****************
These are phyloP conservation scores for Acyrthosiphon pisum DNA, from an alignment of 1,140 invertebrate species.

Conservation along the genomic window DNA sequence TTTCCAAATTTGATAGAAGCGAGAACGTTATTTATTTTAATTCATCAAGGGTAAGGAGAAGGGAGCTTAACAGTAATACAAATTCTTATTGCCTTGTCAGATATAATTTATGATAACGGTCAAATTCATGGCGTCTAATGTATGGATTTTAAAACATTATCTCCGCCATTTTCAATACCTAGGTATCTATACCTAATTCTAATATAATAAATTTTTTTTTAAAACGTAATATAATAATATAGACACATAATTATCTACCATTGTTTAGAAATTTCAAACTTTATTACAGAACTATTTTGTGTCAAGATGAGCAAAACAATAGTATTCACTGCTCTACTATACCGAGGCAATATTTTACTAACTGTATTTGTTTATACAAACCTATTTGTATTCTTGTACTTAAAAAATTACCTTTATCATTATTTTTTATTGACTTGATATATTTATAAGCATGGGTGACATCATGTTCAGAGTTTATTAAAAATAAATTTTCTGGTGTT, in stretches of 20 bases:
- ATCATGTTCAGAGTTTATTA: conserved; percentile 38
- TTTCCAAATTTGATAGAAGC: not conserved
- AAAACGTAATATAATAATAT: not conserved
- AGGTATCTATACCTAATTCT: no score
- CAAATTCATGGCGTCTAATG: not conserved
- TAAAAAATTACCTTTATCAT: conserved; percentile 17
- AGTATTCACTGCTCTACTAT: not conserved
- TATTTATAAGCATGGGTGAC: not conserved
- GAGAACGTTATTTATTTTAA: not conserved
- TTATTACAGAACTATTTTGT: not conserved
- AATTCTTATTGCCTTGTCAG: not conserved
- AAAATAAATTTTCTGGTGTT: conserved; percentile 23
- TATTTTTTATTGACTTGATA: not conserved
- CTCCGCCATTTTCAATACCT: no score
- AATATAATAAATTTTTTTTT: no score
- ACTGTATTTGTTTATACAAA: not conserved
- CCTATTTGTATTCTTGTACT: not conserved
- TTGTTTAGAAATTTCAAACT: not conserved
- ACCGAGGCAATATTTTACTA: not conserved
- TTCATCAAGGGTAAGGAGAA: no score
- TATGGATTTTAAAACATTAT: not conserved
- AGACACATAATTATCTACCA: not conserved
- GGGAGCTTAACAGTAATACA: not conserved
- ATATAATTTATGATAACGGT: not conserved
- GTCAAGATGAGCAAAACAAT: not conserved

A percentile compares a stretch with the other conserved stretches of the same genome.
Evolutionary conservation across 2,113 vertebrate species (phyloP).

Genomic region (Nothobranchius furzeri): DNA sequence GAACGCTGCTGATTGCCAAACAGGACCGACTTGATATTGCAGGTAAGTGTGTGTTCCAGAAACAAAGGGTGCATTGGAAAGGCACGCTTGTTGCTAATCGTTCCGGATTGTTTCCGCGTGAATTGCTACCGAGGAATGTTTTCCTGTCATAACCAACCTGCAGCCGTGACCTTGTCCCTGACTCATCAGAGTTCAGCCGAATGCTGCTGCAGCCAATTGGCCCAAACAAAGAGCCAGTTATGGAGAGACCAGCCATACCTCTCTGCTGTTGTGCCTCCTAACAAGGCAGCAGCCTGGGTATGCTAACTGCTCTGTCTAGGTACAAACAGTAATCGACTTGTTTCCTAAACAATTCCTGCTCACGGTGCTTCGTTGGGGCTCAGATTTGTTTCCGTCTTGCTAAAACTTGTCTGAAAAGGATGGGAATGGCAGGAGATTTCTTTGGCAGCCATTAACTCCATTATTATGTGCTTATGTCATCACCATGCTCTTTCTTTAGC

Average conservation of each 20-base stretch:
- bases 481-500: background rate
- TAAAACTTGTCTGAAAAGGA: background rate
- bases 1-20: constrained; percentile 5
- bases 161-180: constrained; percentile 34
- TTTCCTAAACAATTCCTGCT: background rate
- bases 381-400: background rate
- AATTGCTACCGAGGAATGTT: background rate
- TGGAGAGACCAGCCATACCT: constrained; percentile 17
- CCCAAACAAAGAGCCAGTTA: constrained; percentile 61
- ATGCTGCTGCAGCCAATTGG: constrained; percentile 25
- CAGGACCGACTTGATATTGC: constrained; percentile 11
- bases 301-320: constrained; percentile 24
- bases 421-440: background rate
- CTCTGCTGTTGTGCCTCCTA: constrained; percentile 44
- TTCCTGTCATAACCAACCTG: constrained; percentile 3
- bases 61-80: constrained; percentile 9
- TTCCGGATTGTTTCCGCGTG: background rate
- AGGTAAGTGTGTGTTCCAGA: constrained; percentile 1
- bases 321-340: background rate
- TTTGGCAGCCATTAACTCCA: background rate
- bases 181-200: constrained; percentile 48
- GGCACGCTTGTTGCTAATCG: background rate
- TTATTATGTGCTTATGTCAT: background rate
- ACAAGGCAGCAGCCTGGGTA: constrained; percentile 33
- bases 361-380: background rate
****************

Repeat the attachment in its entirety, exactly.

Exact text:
These are phyloP conservation scores for Acyrthosiphon pisum DNA, from an alignment of 1,140 invertebrate species.

Conservation along the genomic window DNA sequence TTTCCAAATTTGATAGAAGCGAGAACGTTATTTATTTTAATTCATCAAGGGTAAGGAGAAGGGAGCTTAACAGTAATACAAATTCTTATTGCCTTGTCAGATATAATTTATGATAACGGTCAAATTCATGGCGTCTAATGTATGGATTTTAAAACATTATCTCCGCCATTTTCAATACCTAGGTATCTATACCTAATTCTAATATAATAAATTTTTTTTTAAAACGTAATATAATAATATAGACACATAATTATCTACCATTGTTTAGAAATTTCAAACTTTATTACAGAACTATTTTGTGTCAAGATGAGCAAAACAATAGTATTCACTGCTCTACTATACCGAGGCAATATTTTACTAACTGTATTTGTTTATACAAACCTATTTGTATTCTTGTACTTAAAAAATTACCTTTATCATTATTTTTTATTGACTTGATATATTTATAAGCATGGGTGACATCATGTTCAGAGTTTATTAAAAATAAATTTTCTGGTGTT, in stretches of 20 bases:
- ATCATGTTCAGAGTTTATTA: conserved; percentile 38
- TTTCCAAATTTGATAGAAGC: not conserved
- AAAACGTAATATAATAATAT: not conserved
- AGGTATCTATACCTAATTCT: no score
- CAAATTCATGGCGTCTAATG: not conserved
- TAAAAAATTACCTTTATCAT: conserved; percentile 17
- AGTATTCACTGCTCTACTAT: not conserved
- TATTTATAAGCATGGGTGAC: not conserved
- GAGAACGTTATTTATTTTAA: not conserved
- TTATTACAGAACTATTTTGT: not conserved
- AATTCTTATTGCCTTGTCAG: not conserved
- AAAATAAATTTTCTGGTGTT: conserved; percentile 23
- TATTTTTTATTGACTTGATA: not conserved
- CTCCGCCATTTTCAATACCT: no score
- AATATAATAAATTTTTTTTT: no score
- ACTGTATTTGTTTATACAAA: not conserved
- CCTATTTGTATTCTTGTACT: not conserved
- TTGTTTAGAAATTTCAAACT: not conserved
- ACCGAGGCAATATTTTACTA: not conserved
- TTCATCAAGGGTAAGGAGAA: no score
- TATGGATTTTAAAACATTAT: not conserved
- AGACACATAATTATCTACCA: not conserved
- GGGAGCTTAACAGTAATACA: not conserved
- ATATAATTTATGATAACGGT: not conserved
- GTCAAGATGAGCAAAACAAT: not conserved

A percentile compares a stretch with the other conserved stretches of the same genome.
Evolutionary conservation across 2,113 vertebrate species (phyloP).

Genomic region (Nothobranchius furzeri): DNA sequence GAACGCTGCTGATTGCCAAACAGGACCGACTTGATATTGCAGGTAAGTGTGTGTTCCAGAAACAAAGGGTGCATTGGAAAGGCACGCTTGTTGCTAATCGTTCCGGATTGTTTCCGCGTGAATTGCTACCGAGGAATGTTTTCCTGTCATAACCAACCTGCAGCCGTGACCTTGTCCCTGACTCATCAGAGTTCAGCCGAATGCTGCTGCAGCCAATTGGCCCAAACAAAGAGCCAGTTATGGAGAGACCAGCCATACCTCTCTGCTGTTGTGCCTCCTAACAAGGCAGCAGCCTGGGTATGCTAACTGCTCTGTCTAGGTACAAACAGTAATCGACTTGTTTCCTAAACAATTCCTGCTCACGGTGCTTCGTTGGGGCTCAGATTTGTTTCCGTCTTGCTAAAACTTGTCTGAAAAGGATGGGAATGGCAGGAGATTTCTTTGGCAGCCATTAACTCCATTATTATGTGCTTATGTCATCACCATGCTCTTTCTTTAGC

Average conservation of each 20-base stretch:
- bases 481-500: background rate
- TAAAACTTGTCTGAAAAGGA: background rate
- bases 1-20: constrained; percentile 5
- bases 161-180: constrained; percentile 34
- TTTCCTAAACAATTCCTGCT: background rate
- bases 381-400: background rate
- AATTGCTACCGAGGAATGTT: background rate
- TGGAGAGACCAGCCATACCT: constrained; percentile 17
- CCCAAACAAAGAGCCAGTTA: constrained; percentile 61
- ATGCTGCTGCAGCCAATTGG: constrained; percentile 25
- CAGGACCGACTTGATATTGC: constrained; percentile 11
- bases 301-320: constrained; percentile 24
- bases 421-440: background rate
- CTCTGCTGTTGTGCCTCCTA: constrained; percentile 44
- TTCCTGTCATAACCAACCTG: constrained; percentile 3
- bases 61-80: constrained; percentile 9
- TTCCGGATTGTTTCCGCGTG: background rate
- AGGTAAGTGTGTGTTCCAGA: constrained; percentile 1
- bases 321-340: background rate
- TTTGGCAGCCATTAACTCCA: background rate
- bases 181-200: constrained; percentile 48
- GGCACGCTTGTTGCTAATCG: background rate
- TTATTATGTGCTTATGTCAT: background rate
- ACAAGGCAGCAGCCTGGGTA: constrained; percentile 33
- bases 361-380: background rate